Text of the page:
What's Carlton's biggest issue?

RC: Talent. I get the frustrations of Blues' fans (and the club itself), but what were they honestly expecting with this group? I certainly didn't have them in my pre-season final eight. Sam Walsh, Patrick Cripps, Harry McKay and perhaps Jacob Weitering are the only bona fide stars, and they're mid-table for both age and experience, which indicates too many seasoned types who simply aren't good enough. I don't think they need a rebuild, more a renovation, but that takes several years, not just the 40 games David Teague has had in charge.

JM: Gee, where do I start! I'm not going to slag Teague and the coaching staff too much, because I think the root of the problem is the playing group, who are simply not talented enough to make finals, let alone challenge for a flag. Walsh is a gun, but something isn't quite right when your best and most consistent player is just 20 years old. The Blues need more midfield depth, some players who can actually kick the ball and hit targets, and some help in the forward line for big Harry. At the moment there's far too much dead wood which needs cutting.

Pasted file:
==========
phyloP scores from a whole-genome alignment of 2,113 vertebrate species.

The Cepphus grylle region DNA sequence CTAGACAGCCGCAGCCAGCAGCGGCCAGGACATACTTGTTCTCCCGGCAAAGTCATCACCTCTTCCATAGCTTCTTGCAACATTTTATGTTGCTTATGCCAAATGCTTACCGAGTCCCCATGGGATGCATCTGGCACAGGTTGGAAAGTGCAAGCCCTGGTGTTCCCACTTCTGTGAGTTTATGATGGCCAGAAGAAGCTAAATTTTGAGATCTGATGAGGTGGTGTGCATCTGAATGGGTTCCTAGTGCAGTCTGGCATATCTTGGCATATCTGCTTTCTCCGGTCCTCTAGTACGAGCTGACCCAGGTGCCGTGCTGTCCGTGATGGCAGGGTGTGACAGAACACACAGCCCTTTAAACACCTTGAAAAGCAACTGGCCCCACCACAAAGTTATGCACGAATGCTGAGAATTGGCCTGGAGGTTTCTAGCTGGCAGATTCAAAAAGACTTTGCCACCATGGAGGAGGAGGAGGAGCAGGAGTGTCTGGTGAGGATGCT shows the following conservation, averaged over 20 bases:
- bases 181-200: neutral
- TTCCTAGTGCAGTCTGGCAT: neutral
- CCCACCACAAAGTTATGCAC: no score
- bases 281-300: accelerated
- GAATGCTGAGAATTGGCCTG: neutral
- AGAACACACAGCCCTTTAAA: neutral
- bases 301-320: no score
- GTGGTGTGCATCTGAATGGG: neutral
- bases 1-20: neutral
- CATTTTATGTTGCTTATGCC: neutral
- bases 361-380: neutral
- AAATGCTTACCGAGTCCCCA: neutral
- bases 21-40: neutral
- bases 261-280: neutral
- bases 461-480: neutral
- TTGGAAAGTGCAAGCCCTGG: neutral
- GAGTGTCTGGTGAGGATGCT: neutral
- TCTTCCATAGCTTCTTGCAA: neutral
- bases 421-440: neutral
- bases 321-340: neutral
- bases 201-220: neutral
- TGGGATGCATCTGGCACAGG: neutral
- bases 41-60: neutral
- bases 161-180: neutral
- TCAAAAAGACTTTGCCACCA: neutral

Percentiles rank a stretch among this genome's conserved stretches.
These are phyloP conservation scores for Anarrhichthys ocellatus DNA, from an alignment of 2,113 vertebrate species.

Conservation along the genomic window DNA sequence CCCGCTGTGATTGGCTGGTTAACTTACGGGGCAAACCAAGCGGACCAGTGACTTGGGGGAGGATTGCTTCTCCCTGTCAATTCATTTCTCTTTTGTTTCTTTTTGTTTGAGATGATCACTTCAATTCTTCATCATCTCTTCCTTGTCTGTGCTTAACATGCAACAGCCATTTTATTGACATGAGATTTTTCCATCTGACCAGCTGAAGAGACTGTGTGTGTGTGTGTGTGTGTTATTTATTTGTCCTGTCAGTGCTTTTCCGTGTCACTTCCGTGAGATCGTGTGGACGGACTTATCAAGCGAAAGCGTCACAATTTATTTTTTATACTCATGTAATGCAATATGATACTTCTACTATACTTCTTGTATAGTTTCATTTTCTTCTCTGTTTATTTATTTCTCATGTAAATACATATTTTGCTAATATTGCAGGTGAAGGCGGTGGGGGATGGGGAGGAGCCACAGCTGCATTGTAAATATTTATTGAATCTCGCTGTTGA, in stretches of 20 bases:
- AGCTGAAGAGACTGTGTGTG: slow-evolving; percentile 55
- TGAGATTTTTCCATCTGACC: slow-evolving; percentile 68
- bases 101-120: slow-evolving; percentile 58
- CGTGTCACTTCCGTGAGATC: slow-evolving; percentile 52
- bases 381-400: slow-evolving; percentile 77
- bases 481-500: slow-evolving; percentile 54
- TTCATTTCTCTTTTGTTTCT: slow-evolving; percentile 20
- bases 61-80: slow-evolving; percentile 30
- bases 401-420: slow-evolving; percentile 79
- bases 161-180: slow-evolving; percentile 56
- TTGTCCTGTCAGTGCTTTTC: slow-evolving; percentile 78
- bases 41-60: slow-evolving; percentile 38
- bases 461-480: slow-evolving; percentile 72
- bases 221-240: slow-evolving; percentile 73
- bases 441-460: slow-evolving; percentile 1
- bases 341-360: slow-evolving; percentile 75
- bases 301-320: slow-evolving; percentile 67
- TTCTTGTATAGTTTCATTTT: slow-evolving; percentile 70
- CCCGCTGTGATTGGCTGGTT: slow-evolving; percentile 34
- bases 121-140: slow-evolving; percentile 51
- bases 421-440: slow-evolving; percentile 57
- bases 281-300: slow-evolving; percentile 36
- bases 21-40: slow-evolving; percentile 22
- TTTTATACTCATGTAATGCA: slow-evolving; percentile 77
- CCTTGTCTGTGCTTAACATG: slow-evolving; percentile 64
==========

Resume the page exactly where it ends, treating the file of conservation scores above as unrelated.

MW: There's a lack of buy-in from players at the moment which is the greatest concern. More than a few Blues struggle with their two-way running, accountability to their opponents and resilience when the going gets tough. I bang on about it a fair bit, but the 'bottom six' players selected each week aren't doing enough to secure their spot - but the pressure coming from players in the VFL isn't urgent enough. Teague's coaching isn't the biggest issue, by far.

JB: Well, who actually knows? I've been bullish about them for a while because it's too hard to ignore their strong spine -- McKay, Cripps, Walsh, Jacob Weitering and Liam Jones -- and the sprinkled talent around them such as Zac Williams, Adam Saad and Jack Martin. I'm still looking on-field though - successful teams are filled with devoted players who can instinctively defend like their lives depend on it, but the Blues seem to lack that hard edge. They're a 'nice' football team who were smashed in clearances against a severely undermanned Eagles side and are ranked 15th in the league for average tackles per game.